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Objectives: Policy-making related to immigrant populations is increasingly conducted at the state-level. State policy contexts may influence health insurance coverage by determining noncitizens’ access to social and economic resources and shaping social environments. Using nationally representative data, we investigate the relationship between level of inclusion of state immigrant policies and health insurance coverage and its variation by citizenship and race/ethnicity. Methods: Data included a measure of level of inclusion of the state policy context from a scan of 10 policies enacted prior to 2014 and data for adults ages 18–64 from the 2014 American Community Survey. A fixed-effects logistic regression model tested the association between having health insurance and the interaction of level of inclusiveness, citizenship, and race/ethnicity, controlling for state- and individual-level characteristics. Results: Latino noncitizens experienced higher rates of being insured in states with higher levels of inclusion, while Asian/Pacific Islander noncitizens experienced lower levels. The level of inclusion was not associated with differences in insurance coverage among noncitizen Whites and Blacks. Conclusions: Contexts with more inclusive immigrant policies may have the most benefit for Latino noncitizens.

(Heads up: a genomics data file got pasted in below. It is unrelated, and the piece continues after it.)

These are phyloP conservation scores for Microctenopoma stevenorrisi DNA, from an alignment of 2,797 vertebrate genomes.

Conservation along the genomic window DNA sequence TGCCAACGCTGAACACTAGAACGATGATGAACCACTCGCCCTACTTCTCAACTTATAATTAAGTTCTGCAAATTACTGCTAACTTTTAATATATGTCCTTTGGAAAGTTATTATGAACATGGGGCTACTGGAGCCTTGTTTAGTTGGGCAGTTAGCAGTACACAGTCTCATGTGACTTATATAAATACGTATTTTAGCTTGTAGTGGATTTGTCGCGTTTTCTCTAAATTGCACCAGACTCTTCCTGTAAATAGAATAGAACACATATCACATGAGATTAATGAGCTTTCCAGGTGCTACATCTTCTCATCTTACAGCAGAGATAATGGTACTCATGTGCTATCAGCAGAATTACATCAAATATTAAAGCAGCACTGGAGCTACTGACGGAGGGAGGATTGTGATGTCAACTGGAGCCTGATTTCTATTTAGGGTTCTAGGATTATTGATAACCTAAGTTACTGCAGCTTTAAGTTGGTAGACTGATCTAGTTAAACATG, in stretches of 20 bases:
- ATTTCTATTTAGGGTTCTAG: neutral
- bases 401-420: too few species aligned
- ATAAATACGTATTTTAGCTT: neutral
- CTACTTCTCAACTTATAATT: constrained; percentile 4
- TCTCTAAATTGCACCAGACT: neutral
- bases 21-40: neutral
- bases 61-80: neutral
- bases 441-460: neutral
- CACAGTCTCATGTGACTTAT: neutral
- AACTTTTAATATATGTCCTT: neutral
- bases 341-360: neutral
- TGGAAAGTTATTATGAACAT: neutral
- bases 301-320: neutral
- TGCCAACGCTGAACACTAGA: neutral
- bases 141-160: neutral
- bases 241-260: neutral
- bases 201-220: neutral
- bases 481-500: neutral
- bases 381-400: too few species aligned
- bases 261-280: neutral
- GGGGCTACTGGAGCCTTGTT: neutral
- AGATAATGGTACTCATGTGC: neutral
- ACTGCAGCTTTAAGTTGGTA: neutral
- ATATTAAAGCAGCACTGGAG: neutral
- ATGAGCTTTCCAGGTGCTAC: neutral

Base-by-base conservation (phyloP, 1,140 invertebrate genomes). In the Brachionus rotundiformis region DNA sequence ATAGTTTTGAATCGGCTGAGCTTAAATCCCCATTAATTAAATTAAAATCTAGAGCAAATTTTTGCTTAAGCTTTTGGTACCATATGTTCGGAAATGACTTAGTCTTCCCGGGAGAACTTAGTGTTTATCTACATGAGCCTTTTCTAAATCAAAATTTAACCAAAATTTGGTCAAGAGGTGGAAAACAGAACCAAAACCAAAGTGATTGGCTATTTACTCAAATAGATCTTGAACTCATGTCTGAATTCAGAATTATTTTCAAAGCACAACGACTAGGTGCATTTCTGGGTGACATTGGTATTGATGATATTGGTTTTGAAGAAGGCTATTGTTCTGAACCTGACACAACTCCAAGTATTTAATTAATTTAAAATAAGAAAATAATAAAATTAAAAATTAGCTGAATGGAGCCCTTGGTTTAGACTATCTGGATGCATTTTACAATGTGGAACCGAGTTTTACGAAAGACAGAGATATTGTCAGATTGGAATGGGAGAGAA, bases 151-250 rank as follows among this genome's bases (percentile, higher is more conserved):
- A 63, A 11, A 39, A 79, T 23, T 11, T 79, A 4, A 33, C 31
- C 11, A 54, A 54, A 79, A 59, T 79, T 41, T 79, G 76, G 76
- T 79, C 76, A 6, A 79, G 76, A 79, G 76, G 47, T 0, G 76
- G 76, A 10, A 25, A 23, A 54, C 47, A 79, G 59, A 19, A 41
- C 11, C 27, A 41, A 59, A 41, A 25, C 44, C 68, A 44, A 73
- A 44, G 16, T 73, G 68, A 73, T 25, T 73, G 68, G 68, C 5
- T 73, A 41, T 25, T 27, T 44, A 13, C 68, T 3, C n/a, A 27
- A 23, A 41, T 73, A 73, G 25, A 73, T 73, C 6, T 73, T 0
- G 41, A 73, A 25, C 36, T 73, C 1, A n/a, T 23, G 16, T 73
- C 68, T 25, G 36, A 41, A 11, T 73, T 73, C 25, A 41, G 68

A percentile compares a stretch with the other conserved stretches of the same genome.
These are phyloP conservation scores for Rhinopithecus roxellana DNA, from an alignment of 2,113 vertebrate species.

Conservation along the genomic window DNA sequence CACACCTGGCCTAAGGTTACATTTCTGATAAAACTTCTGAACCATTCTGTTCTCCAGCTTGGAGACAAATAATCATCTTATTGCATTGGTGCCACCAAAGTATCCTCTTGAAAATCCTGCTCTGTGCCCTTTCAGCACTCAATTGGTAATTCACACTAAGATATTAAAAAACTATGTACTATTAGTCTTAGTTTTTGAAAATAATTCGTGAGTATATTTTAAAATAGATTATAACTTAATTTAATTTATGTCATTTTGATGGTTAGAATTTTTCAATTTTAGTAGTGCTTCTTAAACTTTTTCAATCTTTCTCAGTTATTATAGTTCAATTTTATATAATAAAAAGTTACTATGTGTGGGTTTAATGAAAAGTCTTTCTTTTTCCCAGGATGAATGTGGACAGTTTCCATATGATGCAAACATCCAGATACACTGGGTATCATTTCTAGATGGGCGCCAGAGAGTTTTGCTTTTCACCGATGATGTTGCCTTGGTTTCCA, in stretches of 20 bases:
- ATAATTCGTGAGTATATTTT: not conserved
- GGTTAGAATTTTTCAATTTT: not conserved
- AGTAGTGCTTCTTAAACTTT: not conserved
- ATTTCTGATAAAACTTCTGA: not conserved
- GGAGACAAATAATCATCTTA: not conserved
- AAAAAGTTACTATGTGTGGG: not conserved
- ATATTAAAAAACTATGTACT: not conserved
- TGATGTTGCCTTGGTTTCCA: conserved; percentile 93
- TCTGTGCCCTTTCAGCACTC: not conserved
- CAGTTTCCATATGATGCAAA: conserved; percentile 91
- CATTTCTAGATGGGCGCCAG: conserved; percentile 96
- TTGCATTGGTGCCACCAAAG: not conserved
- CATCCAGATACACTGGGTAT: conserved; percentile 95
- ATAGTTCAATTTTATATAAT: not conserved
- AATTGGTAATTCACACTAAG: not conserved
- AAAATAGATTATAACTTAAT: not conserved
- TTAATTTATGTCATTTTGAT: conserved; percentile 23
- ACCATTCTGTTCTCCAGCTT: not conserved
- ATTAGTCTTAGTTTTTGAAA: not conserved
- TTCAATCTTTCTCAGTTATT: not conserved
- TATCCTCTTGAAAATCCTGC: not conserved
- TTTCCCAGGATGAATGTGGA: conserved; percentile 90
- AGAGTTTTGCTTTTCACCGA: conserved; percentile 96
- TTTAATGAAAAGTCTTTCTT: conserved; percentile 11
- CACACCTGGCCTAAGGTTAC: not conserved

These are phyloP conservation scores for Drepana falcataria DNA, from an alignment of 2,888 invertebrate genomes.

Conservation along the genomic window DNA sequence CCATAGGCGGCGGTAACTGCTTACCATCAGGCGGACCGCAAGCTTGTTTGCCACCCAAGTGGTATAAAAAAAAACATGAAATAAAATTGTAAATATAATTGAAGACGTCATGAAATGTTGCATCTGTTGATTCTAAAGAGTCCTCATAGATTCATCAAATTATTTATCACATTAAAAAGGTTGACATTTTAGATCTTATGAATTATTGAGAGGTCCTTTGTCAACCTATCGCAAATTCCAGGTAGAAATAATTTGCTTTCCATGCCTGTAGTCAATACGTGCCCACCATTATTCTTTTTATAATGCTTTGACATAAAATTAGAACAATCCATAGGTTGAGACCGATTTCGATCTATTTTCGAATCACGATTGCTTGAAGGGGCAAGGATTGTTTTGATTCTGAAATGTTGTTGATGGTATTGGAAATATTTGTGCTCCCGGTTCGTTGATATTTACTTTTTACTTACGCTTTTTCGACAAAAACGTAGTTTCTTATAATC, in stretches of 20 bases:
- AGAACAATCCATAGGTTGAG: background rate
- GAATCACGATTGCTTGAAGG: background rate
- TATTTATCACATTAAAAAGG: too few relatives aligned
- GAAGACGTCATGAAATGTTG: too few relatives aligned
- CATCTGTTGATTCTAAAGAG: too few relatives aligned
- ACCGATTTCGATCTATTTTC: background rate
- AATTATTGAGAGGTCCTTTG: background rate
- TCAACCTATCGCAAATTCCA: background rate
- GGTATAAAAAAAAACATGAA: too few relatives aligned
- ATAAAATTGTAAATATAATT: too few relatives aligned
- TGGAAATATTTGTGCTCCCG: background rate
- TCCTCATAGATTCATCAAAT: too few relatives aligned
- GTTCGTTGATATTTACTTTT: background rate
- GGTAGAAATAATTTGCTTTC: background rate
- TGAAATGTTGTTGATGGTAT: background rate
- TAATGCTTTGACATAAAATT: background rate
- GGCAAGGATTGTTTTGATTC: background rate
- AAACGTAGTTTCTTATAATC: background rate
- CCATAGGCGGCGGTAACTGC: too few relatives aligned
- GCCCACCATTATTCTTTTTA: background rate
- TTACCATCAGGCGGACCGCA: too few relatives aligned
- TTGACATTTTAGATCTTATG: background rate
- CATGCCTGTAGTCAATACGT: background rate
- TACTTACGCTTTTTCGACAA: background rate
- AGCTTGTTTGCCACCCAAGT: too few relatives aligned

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Unauthorized immigrants account for approximately one-fourth of all immigrants in the United States, yet they dominate public perceptions and are at the heart of a policy impasse. Caught in the middle are the children of these immigrants-youth who are coming of age and living in the shadows. An estimated 5.5 million children and adolescents are growing up with unauthorized parents and are experiencing multiple and yet unrecognized developmental consequences as a result of their family's existence in the shadow of the law. Although these youth are American in spirit and voice, they are nonetheless members of families that are "illegal" in the eyes of the law. In this article, the authors develop a conceptual framework to systematically examine the ways in which unauthorized status affects the millions of children, adolescents, and emerging adults caught in its wake. The authors elucidate the various dimensions of documentation status-going beyond the binary of the "authorized" and "unauthorized." An ecological framework brings to the foreground a variety of systemic levels shaping the daily experiences of children and youth as they move through the developmental spectrum. The article moves on to examine a host of critical developmental outcomes that have implications for child and youth well-being as well as for our nation's future. Copyright © by the President and Fellows of Harvard College. All rights reserved.